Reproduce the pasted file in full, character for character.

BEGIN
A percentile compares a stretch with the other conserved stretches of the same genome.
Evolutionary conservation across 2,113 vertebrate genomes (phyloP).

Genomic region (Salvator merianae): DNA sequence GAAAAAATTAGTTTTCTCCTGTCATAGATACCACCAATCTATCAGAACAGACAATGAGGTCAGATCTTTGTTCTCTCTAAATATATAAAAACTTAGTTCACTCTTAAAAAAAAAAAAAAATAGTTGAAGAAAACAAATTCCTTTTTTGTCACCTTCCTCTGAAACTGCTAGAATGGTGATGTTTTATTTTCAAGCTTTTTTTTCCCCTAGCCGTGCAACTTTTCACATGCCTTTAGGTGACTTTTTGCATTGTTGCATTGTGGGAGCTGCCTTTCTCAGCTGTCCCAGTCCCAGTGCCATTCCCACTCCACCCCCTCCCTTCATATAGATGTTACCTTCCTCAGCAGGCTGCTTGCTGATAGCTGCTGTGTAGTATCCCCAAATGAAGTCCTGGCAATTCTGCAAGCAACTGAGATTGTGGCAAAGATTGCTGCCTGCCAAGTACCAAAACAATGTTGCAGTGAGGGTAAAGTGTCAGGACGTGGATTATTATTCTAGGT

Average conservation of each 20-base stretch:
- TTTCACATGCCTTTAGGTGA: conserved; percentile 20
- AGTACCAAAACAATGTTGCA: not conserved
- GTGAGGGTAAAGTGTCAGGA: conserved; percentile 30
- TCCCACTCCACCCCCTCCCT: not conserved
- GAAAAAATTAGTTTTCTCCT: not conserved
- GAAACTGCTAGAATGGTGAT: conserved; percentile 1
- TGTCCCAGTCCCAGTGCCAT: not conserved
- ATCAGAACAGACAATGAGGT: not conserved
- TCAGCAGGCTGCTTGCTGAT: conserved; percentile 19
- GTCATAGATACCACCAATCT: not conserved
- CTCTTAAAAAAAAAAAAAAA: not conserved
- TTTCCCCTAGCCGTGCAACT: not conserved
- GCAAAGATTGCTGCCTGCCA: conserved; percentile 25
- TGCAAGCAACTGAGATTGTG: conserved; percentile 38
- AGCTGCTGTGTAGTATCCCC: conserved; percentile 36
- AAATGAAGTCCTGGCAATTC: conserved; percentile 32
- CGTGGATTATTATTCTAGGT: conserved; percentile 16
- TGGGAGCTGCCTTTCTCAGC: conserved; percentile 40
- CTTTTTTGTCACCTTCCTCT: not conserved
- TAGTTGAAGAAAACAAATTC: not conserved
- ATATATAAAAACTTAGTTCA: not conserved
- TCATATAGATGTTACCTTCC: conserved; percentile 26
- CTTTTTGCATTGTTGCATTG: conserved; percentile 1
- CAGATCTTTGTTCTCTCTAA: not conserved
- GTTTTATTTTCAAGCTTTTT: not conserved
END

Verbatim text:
A percentile compares a stretch with the other conserved stretches of the same genome.
Evolutionary conservation across 2,113 vertebrate genomes (phyloP).

Genomic region (Salvator merianae): DNA sequence GAAAAAATTAGTTTTCTCCTGTCATAGATACCACCAATCTATCAGAACAGACAATGAGGTCAGATCTTTGTTCTCTCTAAATATATAAAAACTTAGTTCACTCTTAAAAAAAAAAAAAAATAGTTGAAGAAAACAAATTCCTTTTTTGTCACCTTCCTCTGAAACTGCTAGAATGGTGATGTTTTATTTTCAAGCTTTTTTTTCCCCTAGCCGTGCAACTTTTCACATGCCTTTAGGTGACTTTTTGCATTGTTGCATTGTGGGAGCTGCCTTTCTCAGCTGTCCCAGTCCCAGTGCCATTCCCACTCCACCCCCTCCCTTCATATAGATGTTACCTTCCTCAGCAGGCTGCTTGCTGATAGCTGCTGTGTAGTATCCCCAAATGAAGTCCTGGCAATTCTGCAAGCAACTGAGATTGTGGCAAAGATTGCTGCCTGCCAAGTACCAAAACAATGTTGCAGTGAGGGTAAAGTGTCAGGACGTGGATTATTATTCTAGGT

Average conservation of each 20-base stretch:
- TTTCACATGCCTTTAGGTGA: conserved; percentile 20
- AGTACCAAAACAATGTTGCA: not conserved
- GTGAGGGTAAAGTGTCAGGA: conserved; percentile 30
- TCCCACTCCACCCCCTCCCT: not conserved
- GAAAAAATTAGTTTTCTCCT: not conserved
- GAAACTGCTAGAATGGTGAT: conserved; percentile 1
- TGTCCCAGTCCCAGTGCCAT: not conserved
- ATCAGAACAGACAATGAGGT: not conserved
- TCAGCAGGCTGCTTGCTGAT: conserved; percentile 19
- GTCATAGATACCACCAATCT: not conserved
- CTCTTAAAAAAAAAAAAAAA: not conserved
- TTTCCCCTAGCCGTGCAACT: not conserved
- GCAAAGATTGCTGCCTGCCA: conserved; percentile 25
- TGCAAGCAACTGAGATTGTG: conserved; percentile 38
- AGCTGCTGTGTAGTATCCCC: conserved; percentile 36
- AAATGAAGTCCTGGCAATTC: conserved; percentile 32
- CGTGGATTATTATTCTAGGT: conserved; percentile 16
- TGGGAGCTGCCTTTCTCAGC: conserved; percentile 40
- CTTTTTTGTCACCTTCCTCT: not conserved
- TAGTTGAAGAAAACAAATTC: not conserved
- ATATATAAAAACTTAGTTCA: not conserved
- TCATATAGATGTTACCTTCC: conserved; percentile 26
- CTTTTTGCATTGTTGCATTG: conserved; percentile 1
- CAGATCTTTGTTCTCTCTAA: not conserved
- GTTTTATTTTCAAGCTTTTT: not conserved